An area rug gives you design flexibility in the living room. Create a conversation area; define function in an open plan space; disguise a less-than-perfect floor; change the character and the dynamics of the room. Get the placement right, and the entire room comes into focus. Flub placement and your carefully decorated parlor will look off-balance. Take some time to locate the perfect size and shape area rug in the ideal place in your living room.
Drawing the Lines
A rug is a flat geometric form that frames part of the floor. In a square room, in which you want a standard 18-inch border between the perimeter of the room and the baseboards, you'll need a square rug. If you have trouble locating a square rug, make your own with individual carpet squares that snap or otherwise connect together for custom coverage underfoot. An open space, a curved wall or a large room with a chandelier might look better with a round carpet that encircles the main seating -- sofas, daybeds and chairs. Round carpets should be large enough to cover most of the floor, or they risk looking like a garnish perched in the middle of the main course. You can get around this with a smaller round rug layered over a larger rectangular carpet or wall-to-wall carpet.
The wrong size carpet shifts the proportions of the living room out of whack. Too small -- and the rug floats like a shrunken island with the unmoored sofa and untethered chairs bobbing awkwardly somewhere near it. The entire room will seem smaller and disconnected. But, get a huge area rug that dwarfs the seating area and spills over into the open dining space or edges the entry, and you lose any definition in the room. All the furniture just sits on an expanse of carpet, and the traffic patterns are unclear and confusing. Either spring for a rug generous enough so all the seating fits on it with a bit of room to spare, or get a rug that will fit under the front legs of the sofa and fixed chairs so it visually connects them. Integrate a sectional by placing all sections, the coffee table and related seating on the rug, but leave cabinets and bookshelves completely off the rug.
More is Better
Cover a less-than-sightly floor with a large carpet and then layer a show-off smaller area rug over it. The old hardwood floor in the living room is stained and scuffed, but you're renting, or your decor budget won't stretch for a pricey refinishing. Muffle noise, add insulation from drafts and cosmetically enhance the shabby floor with a faded oriental that leaves a border of wood planks showing around the edges of the room. Under the coffee table or in front of a sofa or daybed, place a small tribal rug right over the oriental. It creates instant floor decor, is richly attractive, and draws attention to a part of the room that you want to highlight. When the floor covering is a sisal rug or sea-grass mat, adding a woven or knotted carpet under your favorite reading chair or in the conversation area creates a cozy ambiance for chilly weather.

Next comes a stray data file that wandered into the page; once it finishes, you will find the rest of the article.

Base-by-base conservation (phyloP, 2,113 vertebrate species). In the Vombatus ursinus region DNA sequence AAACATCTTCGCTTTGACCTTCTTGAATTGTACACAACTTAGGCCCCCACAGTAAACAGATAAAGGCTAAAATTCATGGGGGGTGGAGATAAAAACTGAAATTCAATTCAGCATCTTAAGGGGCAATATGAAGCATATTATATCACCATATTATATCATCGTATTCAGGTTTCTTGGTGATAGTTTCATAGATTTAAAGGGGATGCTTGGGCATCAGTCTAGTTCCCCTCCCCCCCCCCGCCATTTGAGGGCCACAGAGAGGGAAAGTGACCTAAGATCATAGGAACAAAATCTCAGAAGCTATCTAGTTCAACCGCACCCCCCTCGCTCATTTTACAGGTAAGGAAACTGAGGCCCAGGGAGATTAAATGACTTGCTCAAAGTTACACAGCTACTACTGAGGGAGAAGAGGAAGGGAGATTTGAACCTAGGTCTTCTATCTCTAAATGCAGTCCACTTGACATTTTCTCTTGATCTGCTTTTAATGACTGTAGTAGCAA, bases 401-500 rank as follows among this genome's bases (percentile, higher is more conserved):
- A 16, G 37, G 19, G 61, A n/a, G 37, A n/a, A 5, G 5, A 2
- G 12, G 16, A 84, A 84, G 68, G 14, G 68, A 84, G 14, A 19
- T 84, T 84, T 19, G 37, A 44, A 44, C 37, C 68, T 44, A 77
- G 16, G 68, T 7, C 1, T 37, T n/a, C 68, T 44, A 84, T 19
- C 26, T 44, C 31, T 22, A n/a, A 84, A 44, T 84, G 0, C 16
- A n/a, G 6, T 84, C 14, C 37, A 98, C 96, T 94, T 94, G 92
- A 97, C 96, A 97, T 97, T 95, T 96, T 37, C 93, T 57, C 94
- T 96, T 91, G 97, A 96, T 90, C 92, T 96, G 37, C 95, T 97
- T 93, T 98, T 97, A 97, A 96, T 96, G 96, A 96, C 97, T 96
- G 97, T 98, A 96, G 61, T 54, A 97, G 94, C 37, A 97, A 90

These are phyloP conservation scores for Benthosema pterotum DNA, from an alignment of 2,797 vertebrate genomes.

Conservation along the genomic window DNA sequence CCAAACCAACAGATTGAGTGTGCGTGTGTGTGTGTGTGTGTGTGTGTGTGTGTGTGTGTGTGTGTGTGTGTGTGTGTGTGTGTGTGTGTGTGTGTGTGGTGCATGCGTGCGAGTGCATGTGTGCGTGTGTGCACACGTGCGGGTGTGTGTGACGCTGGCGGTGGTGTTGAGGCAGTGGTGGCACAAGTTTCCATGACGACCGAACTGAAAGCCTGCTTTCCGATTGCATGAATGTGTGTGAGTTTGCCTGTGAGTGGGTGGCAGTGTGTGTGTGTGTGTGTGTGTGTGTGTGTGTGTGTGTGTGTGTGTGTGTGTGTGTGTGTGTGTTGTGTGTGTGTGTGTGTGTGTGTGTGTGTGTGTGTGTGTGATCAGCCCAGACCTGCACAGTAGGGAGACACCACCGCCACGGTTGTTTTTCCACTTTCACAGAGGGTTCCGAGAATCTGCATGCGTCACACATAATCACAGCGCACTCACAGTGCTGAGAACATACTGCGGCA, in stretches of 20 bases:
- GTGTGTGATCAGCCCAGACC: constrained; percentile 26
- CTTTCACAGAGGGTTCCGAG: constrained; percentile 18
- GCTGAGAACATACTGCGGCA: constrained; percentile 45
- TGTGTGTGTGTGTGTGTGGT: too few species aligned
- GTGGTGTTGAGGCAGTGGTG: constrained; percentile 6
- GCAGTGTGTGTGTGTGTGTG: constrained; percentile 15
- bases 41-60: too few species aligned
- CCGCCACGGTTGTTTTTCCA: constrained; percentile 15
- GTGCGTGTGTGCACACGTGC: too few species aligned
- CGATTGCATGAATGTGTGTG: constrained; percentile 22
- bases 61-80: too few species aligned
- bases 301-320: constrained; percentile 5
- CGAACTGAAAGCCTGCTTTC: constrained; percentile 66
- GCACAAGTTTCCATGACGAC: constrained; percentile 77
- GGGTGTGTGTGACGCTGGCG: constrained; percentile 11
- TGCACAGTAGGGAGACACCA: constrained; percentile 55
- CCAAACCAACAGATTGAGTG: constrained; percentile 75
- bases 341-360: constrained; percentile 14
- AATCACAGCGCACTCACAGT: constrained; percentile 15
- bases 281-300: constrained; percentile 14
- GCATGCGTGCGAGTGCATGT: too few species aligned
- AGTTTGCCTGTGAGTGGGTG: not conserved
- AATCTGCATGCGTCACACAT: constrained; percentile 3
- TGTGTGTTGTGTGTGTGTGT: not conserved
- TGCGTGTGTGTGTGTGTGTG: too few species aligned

Fire and Faux
Exceptions to rug rules -- there are always exceptions -- allow for creative interpretations of rug placement that flatter the specifics of your space or your carpet. A focal-point fireplace with sofa and chairs arranged perpendicular to it balances a narrow antique or hand-loomed carpet as wide as the mantel and fireplace surround but not wide enough to accommodate even the front legs of the furniture. The rug should be long enough to extend past the furniture at both ends of the corridor between the sofa and chairs in front of the fire. A fake zebra rug or several fake animal skins can enclose an individual marquee piece of furniture like the setting for a jewel, creating a theatrical tableau for a star antique or a hand-carved stool or table picked up on your travels. Scatter several of the faux skin rugs around the room to highlight a reading nook, a chess table and chairs, or a prized chaise.